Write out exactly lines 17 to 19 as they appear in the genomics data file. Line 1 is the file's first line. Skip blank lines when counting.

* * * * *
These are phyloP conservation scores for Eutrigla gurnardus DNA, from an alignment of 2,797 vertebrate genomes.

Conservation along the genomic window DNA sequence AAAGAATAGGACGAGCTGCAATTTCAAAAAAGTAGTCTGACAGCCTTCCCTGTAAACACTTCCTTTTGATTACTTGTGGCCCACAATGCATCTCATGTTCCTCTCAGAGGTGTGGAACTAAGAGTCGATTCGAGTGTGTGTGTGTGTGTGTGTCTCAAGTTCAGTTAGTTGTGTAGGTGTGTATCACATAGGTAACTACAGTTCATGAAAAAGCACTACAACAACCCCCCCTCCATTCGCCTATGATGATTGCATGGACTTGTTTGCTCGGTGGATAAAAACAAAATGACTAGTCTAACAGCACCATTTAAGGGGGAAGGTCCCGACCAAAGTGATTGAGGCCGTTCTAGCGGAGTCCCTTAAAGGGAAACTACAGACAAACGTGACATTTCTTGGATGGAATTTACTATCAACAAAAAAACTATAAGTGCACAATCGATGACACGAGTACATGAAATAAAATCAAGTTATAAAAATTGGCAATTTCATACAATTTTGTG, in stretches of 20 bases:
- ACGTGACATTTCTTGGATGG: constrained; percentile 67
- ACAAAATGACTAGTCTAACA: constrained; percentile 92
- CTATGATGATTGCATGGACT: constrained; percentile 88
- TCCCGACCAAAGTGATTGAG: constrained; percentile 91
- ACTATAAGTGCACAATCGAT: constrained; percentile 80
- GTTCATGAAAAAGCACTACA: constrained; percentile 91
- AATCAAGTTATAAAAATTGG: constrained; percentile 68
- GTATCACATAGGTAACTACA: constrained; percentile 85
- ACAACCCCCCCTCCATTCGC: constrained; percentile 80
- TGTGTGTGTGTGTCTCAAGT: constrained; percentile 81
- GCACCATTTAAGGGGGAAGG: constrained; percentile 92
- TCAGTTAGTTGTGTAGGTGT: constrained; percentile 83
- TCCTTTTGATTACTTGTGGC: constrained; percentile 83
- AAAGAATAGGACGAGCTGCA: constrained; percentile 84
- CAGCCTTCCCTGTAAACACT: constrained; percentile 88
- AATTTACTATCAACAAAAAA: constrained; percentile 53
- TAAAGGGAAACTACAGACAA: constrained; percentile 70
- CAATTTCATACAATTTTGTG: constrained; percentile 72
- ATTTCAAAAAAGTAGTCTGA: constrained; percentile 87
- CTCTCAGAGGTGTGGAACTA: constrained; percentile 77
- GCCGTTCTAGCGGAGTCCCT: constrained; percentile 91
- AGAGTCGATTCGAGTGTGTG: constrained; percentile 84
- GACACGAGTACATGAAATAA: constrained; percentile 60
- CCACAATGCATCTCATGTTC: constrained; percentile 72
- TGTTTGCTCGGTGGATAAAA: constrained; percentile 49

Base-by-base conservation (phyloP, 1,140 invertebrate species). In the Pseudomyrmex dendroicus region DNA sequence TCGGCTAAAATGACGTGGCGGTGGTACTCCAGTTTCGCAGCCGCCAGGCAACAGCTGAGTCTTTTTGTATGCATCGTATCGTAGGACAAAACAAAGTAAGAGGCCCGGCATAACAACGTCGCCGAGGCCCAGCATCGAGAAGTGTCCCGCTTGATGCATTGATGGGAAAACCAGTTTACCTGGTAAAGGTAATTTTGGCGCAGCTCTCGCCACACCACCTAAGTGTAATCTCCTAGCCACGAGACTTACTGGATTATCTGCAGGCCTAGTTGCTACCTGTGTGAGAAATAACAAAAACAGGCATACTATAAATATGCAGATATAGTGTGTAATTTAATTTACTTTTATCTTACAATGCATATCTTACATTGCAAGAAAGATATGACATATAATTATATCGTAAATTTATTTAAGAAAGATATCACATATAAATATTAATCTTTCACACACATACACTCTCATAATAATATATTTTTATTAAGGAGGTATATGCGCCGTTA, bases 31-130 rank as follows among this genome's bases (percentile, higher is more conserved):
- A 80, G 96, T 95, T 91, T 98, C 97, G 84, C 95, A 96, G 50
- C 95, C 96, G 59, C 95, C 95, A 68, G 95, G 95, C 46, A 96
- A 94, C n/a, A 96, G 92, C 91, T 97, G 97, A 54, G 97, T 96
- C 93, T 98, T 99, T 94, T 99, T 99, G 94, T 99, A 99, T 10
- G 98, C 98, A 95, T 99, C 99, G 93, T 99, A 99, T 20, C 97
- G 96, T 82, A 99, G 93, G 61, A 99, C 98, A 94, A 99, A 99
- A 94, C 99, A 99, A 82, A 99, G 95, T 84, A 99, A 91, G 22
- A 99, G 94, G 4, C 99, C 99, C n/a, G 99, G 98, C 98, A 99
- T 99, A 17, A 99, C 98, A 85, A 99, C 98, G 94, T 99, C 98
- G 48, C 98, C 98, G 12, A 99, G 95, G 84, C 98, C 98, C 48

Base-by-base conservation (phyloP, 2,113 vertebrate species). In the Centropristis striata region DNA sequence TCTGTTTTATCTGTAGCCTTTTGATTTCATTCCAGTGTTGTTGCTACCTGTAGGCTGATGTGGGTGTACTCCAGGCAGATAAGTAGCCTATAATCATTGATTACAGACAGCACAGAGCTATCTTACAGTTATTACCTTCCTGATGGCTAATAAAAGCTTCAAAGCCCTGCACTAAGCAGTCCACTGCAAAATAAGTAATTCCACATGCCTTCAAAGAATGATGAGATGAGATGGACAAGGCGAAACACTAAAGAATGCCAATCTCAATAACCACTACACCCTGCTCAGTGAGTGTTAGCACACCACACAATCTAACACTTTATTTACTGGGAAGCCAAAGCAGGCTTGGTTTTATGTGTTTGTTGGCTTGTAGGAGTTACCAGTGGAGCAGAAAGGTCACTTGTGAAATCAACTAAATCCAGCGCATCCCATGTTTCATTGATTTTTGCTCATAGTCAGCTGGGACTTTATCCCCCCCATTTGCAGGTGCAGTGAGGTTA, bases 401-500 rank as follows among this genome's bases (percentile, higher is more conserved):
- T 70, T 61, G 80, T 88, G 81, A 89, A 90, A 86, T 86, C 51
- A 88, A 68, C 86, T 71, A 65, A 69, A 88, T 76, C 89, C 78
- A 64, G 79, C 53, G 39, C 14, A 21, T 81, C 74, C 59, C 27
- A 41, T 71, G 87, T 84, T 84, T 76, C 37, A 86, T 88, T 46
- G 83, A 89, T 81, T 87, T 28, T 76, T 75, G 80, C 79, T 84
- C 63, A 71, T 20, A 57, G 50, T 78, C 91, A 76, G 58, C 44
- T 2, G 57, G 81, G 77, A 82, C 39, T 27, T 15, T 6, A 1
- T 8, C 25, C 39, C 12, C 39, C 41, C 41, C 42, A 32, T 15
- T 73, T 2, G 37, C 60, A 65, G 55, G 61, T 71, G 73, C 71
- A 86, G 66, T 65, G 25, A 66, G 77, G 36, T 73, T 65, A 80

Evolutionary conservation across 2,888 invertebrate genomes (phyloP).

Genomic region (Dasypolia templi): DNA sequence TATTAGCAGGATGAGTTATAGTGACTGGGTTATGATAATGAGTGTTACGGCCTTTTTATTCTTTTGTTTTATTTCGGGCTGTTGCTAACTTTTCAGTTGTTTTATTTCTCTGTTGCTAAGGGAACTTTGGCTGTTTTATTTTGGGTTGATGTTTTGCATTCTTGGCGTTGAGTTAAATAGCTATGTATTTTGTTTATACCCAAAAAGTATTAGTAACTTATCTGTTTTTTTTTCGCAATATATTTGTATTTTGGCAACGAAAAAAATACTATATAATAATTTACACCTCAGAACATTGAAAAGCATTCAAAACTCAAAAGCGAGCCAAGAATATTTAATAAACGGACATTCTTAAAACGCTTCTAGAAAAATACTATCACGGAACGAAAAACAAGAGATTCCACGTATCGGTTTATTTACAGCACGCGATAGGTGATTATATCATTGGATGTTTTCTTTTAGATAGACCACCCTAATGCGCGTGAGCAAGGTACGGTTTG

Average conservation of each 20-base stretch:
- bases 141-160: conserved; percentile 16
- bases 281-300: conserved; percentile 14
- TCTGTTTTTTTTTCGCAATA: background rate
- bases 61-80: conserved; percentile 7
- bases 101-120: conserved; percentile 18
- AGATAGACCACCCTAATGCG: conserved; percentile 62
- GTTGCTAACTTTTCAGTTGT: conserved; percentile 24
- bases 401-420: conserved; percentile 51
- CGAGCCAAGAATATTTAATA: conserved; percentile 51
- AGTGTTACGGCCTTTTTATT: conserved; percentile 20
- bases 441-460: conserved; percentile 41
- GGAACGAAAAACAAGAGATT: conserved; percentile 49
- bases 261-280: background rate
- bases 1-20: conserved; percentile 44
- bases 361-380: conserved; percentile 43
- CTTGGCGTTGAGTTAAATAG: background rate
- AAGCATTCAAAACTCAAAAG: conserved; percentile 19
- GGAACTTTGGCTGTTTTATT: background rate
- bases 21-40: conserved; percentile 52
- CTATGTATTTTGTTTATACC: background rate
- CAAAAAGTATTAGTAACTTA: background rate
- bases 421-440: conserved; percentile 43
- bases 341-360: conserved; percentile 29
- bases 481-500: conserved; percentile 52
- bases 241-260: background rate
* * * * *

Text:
- CAGCCTTCCCTGTAAACACT: constrained; percentile 88
- AATTTACTATCAACAAAAAA: constrained; percentile 53
- TAAAGGGAAACTACAGACAA: constrained; percentile 70